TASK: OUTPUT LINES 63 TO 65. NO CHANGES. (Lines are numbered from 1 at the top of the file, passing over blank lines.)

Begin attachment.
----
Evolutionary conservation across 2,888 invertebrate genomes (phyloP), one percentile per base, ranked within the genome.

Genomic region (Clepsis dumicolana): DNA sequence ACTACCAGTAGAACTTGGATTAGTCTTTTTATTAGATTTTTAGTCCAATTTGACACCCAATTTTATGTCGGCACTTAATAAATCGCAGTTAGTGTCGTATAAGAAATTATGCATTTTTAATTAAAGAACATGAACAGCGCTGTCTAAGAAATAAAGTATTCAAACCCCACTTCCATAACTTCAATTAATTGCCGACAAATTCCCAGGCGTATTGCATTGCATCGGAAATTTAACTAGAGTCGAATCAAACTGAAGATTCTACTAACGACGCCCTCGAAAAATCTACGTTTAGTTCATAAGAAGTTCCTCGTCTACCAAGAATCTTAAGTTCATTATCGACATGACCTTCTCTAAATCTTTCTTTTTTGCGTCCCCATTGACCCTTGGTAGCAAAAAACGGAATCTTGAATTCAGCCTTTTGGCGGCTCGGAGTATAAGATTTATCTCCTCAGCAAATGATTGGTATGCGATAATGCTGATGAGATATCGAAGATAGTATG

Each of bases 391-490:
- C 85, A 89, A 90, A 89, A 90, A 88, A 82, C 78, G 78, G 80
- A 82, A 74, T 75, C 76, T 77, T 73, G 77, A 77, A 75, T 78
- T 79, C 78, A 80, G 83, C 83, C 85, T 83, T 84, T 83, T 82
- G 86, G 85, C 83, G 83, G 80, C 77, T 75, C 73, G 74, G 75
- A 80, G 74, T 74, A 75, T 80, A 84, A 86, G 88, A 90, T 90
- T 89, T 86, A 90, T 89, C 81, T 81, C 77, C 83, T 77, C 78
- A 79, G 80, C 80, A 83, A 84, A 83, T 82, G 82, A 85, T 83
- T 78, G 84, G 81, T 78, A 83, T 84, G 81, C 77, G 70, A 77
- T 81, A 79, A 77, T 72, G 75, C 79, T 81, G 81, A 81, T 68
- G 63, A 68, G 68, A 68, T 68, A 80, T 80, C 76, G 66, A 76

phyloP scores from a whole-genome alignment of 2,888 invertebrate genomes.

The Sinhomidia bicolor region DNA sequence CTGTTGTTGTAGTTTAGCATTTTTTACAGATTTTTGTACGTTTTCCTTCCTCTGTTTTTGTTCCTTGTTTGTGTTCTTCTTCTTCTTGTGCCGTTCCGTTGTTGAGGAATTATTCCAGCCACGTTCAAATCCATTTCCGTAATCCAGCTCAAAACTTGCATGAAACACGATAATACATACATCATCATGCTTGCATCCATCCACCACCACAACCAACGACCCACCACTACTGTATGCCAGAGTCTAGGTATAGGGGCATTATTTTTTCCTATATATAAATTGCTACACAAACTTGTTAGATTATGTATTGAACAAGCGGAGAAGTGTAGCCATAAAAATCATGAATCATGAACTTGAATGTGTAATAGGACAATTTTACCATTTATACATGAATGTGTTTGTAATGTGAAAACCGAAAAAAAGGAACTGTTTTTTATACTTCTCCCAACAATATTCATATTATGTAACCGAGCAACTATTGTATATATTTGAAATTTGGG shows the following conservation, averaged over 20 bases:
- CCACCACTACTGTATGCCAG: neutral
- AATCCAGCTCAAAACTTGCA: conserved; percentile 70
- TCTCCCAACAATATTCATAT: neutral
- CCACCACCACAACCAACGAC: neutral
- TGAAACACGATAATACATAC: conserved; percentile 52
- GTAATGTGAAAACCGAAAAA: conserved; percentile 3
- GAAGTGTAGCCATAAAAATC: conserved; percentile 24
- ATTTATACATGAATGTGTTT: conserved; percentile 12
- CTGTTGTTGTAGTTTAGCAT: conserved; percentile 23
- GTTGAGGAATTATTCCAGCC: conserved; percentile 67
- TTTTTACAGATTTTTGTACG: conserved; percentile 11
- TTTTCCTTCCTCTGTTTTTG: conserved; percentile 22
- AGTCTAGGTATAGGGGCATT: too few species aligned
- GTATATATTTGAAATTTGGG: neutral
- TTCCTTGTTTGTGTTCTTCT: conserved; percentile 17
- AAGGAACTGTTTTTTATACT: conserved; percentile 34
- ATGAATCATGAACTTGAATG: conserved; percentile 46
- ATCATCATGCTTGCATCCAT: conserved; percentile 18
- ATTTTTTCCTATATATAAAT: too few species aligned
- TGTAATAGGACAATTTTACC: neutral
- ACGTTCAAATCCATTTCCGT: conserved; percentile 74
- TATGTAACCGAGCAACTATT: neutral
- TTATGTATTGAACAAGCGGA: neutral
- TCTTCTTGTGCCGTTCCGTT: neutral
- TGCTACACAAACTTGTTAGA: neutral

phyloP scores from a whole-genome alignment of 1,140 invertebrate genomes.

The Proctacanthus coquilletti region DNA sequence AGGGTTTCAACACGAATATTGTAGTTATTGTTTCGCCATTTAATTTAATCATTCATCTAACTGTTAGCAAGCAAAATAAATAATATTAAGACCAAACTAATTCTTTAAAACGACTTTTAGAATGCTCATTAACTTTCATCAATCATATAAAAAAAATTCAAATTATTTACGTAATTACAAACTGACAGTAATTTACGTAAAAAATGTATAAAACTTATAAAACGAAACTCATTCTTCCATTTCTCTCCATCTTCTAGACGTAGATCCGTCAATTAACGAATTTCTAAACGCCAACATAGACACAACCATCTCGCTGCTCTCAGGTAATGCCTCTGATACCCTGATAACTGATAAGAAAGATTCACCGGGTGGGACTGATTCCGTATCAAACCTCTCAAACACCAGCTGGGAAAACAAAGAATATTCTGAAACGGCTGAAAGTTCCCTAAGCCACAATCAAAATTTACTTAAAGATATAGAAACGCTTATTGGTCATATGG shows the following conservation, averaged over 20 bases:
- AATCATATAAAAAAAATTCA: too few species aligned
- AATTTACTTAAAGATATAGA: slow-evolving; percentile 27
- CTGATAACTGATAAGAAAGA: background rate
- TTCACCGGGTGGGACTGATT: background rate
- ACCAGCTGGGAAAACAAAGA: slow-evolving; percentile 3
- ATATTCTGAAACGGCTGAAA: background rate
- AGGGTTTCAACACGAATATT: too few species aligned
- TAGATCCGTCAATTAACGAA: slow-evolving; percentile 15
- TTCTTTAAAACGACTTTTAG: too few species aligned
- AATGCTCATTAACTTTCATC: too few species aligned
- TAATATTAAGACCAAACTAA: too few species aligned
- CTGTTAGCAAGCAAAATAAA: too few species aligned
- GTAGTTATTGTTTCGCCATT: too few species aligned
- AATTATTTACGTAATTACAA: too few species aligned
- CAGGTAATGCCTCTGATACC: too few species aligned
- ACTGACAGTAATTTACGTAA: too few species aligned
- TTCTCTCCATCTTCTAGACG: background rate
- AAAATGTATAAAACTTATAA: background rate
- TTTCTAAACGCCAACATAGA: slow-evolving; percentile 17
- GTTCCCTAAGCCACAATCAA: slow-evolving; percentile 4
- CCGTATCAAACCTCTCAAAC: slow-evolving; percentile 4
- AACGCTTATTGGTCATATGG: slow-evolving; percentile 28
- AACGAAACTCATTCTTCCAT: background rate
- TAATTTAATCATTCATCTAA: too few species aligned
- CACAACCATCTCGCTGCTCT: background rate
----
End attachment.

- CCGTATCAAACCTCTCAAAC: slow-evolving; percentile 4
- AACGCTTATTGGTCATATGG: slow-evolving; percentile 28
- AACGAAACTCATTCTTCCAT: background rate